I think going into this season, a lot of people assumed Mack would have the type of year which would lead to him leaving for the NBA. However, this season exposed even more where he needs to tighten up his game for the next level. If he was to leave, he still would be an early-to-mid second round pick, but with a good senior year, could see himself back in the late first in 2012.
Matt Howard, Butler, 6’8, 230, Senior, Forward
Calling Howard’s game awkward may be kind, but he knows how to play the game well, plays to his strengths, and, as he has proved this post-season, he will step-up when the team needs him to. Howard was the Horizon Player of the Year 2 years ago, but his junior year saw him sitting long stretches of games because he couldn’t resist picking up silly fouls. A lot of that was with good intentions though, he was just always a step slow to plays. This season he came back in better shape, showed improved footwork, and only fouled out 4 times this season. Along with this, he showed extended range on his jumper, to the point where he was able to knock down the open 3 consistently. In the post, he is strong, but mechanical, but he finds ways to either get a good shot, or draw contact and get to the line. Defensively, he is still not very good, but he plays the post tough, and has adjusted his balance to make sure he doesn’t get caught flat-footed.
I mention Howard in this group of players because he is guaranteed to be involved in the outcome of this weekend’s games, but I really don’t see the NBA in his immediate future. But with a good knowledge of the game and a strong work ethic, you can never rule it out.
Jimmer Fredette, 6’2, 200, Senior, Guard
I am going to address Fredette in much more detail next week, but here is my view on him. I don’t deny that Jimmer can score – he has ridiculous range, has great lift on his jumper and is very good at creating space to get his shot off, which he does with a very quick release. He is also solidly built, but quicker than you would think he is, and knows how to find his way to the basket, where he can either take the contact and finish, or he shows tremendous body control to find creative ways to score.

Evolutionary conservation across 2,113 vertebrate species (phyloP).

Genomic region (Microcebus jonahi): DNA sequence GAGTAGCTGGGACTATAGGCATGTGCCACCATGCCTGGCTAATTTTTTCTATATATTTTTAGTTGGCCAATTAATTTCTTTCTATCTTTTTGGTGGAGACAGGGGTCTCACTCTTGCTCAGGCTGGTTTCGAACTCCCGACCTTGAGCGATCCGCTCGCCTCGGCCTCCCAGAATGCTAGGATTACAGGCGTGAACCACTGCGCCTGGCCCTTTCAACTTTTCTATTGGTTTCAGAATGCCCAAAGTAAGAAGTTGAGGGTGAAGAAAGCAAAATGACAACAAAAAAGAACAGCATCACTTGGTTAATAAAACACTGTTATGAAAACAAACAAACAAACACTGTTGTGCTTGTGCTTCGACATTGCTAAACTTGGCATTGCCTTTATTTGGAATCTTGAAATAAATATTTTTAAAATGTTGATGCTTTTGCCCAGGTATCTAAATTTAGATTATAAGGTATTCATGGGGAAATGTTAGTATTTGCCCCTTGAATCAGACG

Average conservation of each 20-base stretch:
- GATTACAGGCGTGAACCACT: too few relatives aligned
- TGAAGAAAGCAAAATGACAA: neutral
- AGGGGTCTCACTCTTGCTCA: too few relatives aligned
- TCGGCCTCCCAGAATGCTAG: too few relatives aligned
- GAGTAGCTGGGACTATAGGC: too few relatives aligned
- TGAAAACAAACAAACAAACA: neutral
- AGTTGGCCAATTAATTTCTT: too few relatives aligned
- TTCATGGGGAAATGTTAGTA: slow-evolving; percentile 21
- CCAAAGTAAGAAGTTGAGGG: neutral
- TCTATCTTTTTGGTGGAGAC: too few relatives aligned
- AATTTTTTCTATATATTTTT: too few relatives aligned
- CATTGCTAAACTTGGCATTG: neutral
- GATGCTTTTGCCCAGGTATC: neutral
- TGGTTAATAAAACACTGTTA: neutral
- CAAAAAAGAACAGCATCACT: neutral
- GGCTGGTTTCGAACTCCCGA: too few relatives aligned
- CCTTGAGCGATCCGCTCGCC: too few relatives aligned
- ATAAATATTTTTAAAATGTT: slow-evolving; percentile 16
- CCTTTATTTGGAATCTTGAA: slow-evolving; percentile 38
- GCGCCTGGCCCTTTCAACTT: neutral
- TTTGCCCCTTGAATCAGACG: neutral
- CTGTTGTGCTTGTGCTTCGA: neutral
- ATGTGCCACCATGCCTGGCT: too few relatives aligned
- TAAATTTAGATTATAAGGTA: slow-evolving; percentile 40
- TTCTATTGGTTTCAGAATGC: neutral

That being said, 2 parts of his game really bother me – his need to constantly try and force plays, and his utter disregard for playing defense. First, while he has showed average playmaking skills, he is often too concerned with looking for space to shoot or get fouled, and ends up trying to move the ball through 2 or 3 defenders. He averages almost 4 turnovers a game, while averaging just over 4 assists per game, and a lot of the turnovers could have been avoided if he would just pick his head up. He does have very good ball-handling skills, but if you aren’t going to protect the ball, it doesn’t matter much.
I have heard all the arguments about his lack of defense during games, the most prevalent one being that his team needs him to rest up on the defensive end to pick up the slack on offense. One, even a token effort wouldn’t tire him out enough to affect his scoring, but he rarely gives that – sometimes it looks like he doesn’t even lift his feet as he tries to move with his man. Two, even in close games, where a defensive stop is needed, he just isn’t good. His positioning is poor, his lateral movement is poor, he often looks to release down court before his defense has secured a loose ball.
Obviously, his scoring ability alone will make him a first round pick, but I peg him towards the 20-25 range. He will be able to get some points in the NBA and he may even turn into a decent back-up point guard, but who will he guard, and more importantly, how will he handle not being the focal point of his team’s offense?
Check back next week for a full scouting report on Jimmer Fredette.